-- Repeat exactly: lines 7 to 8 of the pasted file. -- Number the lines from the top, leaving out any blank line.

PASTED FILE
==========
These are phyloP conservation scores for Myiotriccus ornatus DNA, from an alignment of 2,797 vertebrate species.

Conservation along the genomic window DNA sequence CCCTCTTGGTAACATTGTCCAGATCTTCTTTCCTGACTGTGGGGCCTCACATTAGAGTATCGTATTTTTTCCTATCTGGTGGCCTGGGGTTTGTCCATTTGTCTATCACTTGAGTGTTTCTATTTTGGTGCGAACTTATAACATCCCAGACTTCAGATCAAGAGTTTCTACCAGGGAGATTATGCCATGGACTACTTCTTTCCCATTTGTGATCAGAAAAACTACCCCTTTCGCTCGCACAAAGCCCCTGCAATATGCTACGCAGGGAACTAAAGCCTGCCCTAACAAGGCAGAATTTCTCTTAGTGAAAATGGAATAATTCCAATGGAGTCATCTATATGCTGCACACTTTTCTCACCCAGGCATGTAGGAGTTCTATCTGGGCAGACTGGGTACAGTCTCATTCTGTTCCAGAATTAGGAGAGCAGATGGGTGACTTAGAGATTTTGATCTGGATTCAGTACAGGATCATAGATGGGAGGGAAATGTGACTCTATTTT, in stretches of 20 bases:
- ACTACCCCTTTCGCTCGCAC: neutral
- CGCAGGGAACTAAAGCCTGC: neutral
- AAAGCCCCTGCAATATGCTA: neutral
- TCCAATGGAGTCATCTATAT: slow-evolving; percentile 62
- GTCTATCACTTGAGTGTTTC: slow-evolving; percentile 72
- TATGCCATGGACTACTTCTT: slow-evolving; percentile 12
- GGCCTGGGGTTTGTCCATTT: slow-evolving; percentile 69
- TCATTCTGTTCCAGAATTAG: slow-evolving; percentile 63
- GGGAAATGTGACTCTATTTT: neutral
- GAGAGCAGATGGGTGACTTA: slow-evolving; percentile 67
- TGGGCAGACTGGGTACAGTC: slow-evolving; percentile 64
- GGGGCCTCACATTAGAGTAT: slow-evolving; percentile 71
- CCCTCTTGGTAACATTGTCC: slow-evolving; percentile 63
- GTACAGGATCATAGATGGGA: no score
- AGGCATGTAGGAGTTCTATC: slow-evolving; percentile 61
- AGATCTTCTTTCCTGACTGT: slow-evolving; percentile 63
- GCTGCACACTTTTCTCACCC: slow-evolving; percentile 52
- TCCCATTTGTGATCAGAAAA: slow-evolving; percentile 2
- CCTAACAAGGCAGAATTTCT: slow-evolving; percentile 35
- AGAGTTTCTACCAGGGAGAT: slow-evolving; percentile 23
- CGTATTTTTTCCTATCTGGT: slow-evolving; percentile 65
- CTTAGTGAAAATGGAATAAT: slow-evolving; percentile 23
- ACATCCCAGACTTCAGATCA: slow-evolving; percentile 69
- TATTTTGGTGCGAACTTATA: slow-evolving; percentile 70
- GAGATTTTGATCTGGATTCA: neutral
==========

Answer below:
- GTCTATCACTTGAGTGTTTC: slow-evolving; percentile 72
- TATGCCATGGACTACTTCTT: slow-evolving; percentile 12